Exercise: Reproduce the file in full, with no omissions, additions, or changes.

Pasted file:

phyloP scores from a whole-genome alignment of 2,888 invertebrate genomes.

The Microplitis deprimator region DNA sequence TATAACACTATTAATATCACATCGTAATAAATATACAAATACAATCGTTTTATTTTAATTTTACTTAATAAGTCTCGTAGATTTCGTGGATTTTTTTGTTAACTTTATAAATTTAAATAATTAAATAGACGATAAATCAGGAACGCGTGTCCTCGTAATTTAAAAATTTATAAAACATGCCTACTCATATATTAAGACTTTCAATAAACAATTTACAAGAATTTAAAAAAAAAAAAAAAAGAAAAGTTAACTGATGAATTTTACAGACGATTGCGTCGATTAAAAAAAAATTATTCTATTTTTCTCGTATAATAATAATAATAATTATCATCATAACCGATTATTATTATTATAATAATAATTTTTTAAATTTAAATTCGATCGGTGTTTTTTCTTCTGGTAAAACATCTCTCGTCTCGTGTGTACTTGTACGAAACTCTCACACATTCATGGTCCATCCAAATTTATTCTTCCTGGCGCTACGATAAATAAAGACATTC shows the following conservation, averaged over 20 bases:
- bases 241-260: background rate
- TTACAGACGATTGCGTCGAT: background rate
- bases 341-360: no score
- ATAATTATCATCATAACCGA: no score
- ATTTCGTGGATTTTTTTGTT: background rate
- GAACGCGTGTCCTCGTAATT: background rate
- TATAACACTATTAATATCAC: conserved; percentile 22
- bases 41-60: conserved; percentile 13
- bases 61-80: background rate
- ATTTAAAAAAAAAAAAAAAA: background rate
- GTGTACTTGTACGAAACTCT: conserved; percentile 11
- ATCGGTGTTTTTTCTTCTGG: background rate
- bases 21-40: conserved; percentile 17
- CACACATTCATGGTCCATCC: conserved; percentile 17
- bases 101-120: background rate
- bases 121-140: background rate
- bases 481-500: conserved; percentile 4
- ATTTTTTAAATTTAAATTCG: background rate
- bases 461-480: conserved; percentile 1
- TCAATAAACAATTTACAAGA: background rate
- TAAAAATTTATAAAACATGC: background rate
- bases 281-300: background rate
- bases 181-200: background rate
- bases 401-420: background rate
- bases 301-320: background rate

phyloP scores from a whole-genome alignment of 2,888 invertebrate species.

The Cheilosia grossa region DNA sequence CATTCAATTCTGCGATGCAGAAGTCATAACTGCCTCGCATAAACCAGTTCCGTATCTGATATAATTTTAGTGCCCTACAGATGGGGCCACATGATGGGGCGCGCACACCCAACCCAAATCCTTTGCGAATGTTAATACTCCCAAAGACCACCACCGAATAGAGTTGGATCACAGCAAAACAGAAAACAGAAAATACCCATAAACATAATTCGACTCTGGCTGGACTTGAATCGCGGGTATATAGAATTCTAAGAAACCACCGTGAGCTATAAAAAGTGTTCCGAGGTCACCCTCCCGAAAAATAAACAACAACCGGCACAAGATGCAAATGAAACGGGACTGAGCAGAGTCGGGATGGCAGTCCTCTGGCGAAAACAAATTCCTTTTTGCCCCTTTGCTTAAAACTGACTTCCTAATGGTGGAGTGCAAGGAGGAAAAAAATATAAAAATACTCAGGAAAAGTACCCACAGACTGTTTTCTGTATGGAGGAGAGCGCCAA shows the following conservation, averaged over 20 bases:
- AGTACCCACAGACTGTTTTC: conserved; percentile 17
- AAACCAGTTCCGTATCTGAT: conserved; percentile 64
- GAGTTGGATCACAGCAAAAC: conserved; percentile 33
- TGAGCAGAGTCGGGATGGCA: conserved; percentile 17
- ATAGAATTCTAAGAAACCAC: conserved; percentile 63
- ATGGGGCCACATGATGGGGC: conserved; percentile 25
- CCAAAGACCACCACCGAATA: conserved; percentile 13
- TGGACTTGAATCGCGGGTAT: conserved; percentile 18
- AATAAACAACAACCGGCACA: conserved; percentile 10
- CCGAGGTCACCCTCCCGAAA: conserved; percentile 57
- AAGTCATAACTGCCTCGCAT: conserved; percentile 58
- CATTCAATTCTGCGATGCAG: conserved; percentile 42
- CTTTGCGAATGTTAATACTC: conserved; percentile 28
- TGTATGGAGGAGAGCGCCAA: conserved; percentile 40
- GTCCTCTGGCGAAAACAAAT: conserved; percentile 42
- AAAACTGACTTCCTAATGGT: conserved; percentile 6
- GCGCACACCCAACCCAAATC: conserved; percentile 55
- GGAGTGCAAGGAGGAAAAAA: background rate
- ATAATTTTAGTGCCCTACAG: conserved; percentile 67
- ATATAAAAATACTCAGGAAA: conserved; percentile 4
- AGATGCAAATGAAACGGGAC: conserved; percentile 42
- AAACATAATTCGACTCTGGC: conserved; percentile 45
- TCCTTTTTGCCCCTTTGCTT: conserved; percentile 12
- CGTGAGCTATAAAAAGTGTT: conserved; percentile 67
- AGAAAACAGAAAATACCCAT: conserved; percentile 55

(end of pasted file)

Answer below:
phyloP scores from a whole-genome alignment of 2,888 invertebrate genomes.

The Microplitis deprimator region DNA sequence TATAACACTATTAATATCACATCGTAATAAATATACAAATACAATCGTTTTATTTTAATTTTACTTAATAAGTCTCGTAGATTTCGTGGATTTTTTTGTTAACTTTATAAATTTAAATAATTAAATAGACGATAAATCAGGAACGCGTGTCCTCGTAATTTAAAAATTTATAAAACATGCCTACTCATATATTAAGACTTTCAATAAACAATTTACAAGAATTTAAAAAAAAAAAAAAAAGAAAAGTTAACTGATGAATTTTACAGACGATTGCGTCGATTAAAAAAAAATTATTCTATTTTTCTCGTATAATAATAATAATAATTATCATCATAACCGATTATTATTATTATAATAATAATTTTTTAAATTTAAATTCGATCGGTGTTTTTTCTTCTGGTAAAACATCTCTCGTCTCGTGTGTACTTGTACGAAACTCTCACACATTCATGGTCCATCCAAATTTATTCTTCCTGGCGCTACGATAAATAAAGACATTC shows the following conservation, averaged over 20 bases:
- bases 241-260: background rate
- TTACAGACGATTGCGTCGAT: background rate
- bases 341-360: no score
- ATAATTATCATCATAACCGA: no score
- ATTTCGTGGATTTTTTTGTT: background rate
- GAACGCGTGTCCTCGTAATT: background rate
- TATAACACTATTAATATCAC: conserved; percentile 22
- bases 41-60: conserved; percentile 13
- bases 61-80: background rate
- ATTTAAAAAAAAAAAAAAAA: background rate
- GTGTACTTGTACGAAACTCT: conserved; percentile 11
- ATCGGTGTTTTTTCTTCTGG: background rate
- bases 21-40: conserved; percentile 17
- CACACATTCATGGTCCATCC: conserved; percentile 17
- bases 101-120: background rate
- bases 121-140: background rate
- bases 481-500: conserved; percentile 4
- ATTTTTTAAATTTAAATTCG: background rate
- bases 461-480: conserved; percentile 1
- TCAATAAACAATTTACAAGA: background rate
- TAAAAATTTATAAAACATGC: background rate
- bases 281-300: background rate
- bases 181-200: background rate
- bases 401-420: background rate
- bases 301-320: background rate

phyloP scores from a whole-genome alignment of 2,888 invertebrate species.

The Cheilosia grossa region DNA sequence CATTCAATTCTGCGATGCAGAAGTCATAACTGCCTCGCATAAACCAGTTCCGTATCTGATATAATTTTAGTGCCCTACAGATGGGGCCACATGATGGGGCGCGCACACCCAACCCAAATCCTTTGCGAATGTTAATACTCCCAAAGACCACCACCGAATAGAGTTGGATCACAGCAAAACAGAAAACAGAAAATACCCATAAACATAATTCGACTCTGGCTGGACTTGAATCGCGGGTATATAGAATTCTAAGAAACCACCGTGAGCTATAAAAAGTGTTCCGAGGTCACCCTCCCGAAAAATAAACAACAACCGGCACAAGATGCAAATGAAACGGGACTGAGCAGAGTCGGGATGGCAGTCCTCTGGCGAAAACAAATTCCTTTTTGCCCCTTTGCTTAAAACTGACTTCCTAATGGTGGAGTGCAAGGAGGAAAAAAATATAAAAATACTCAGGAAAAGTACCCACAGACTGTTTTCTGTATGGAGGAGAGCGCCAA shows the following conservation, averaged over 20 bases:
- AGTACCCACAGACTGTTTTC: conserved; percentile 17
- AAACCAGTTCCGTATCTGAT: conserved; percentile 64
- GAGTTGGATCACAGCAAAAC: conserved; percentile 33
- TGAGCAGAGTCGGGATGGCA: conserved; percentile 17
- ATAGAATTCTAAGAAACCAC: conserved; percentile 63
- ATGGGGCCACATGATGGGGC: conserved; percentile 25
- CCAAAGACCACCACCGAATA: conserved; percentile 13
- TGGACTTGAATCGCGGGTAT: conserved; percentile 18
- AATAAACAACAACCGGCACA: conserved; percentile 10
- CCGAGGTCACCCTCCCGAAA: conserved; percentile 57
- AAGTCATAACTGCCTCGCAT: conserved; percentile 58
- CATTCAATTCTGCGATGCAG: conserved; percentile 42
- CTTTGCGAATGTTAATACTC: conserved; percentile 28
- TGTATGGAGGAGAGCGCCAA: conserved; percentile 40
- GTCCTCTGGCGAAAACAAAT: conserved; percentile 42
- AAAACTGACTTCCTAATGGT: conserved; percentile 6
- GCGCACACCCAACCCAAATC: conserved; percentile 55
- GGAGTGCAAGGAGGAAAAAA: background rate
- ATAATTTTAGTGCCCTACAG: conserved; percentile 67
- ATATAAAAATACTCAGGAAA: conserved; percentile 4
- AGATGCAAATGAAACGGGAC: conserved; percentile 42
- AAACATAATTCGACTCTGGC: conserved; percentile 45
- TCCTTTTTGCCCCTTTGCTT: conserved; percentile 12
- CGTGAGCTATAAAAAGTGTT: conserved; percentile 67
- AGAAAACAGAAAATACCCAT: conserved; percentile 55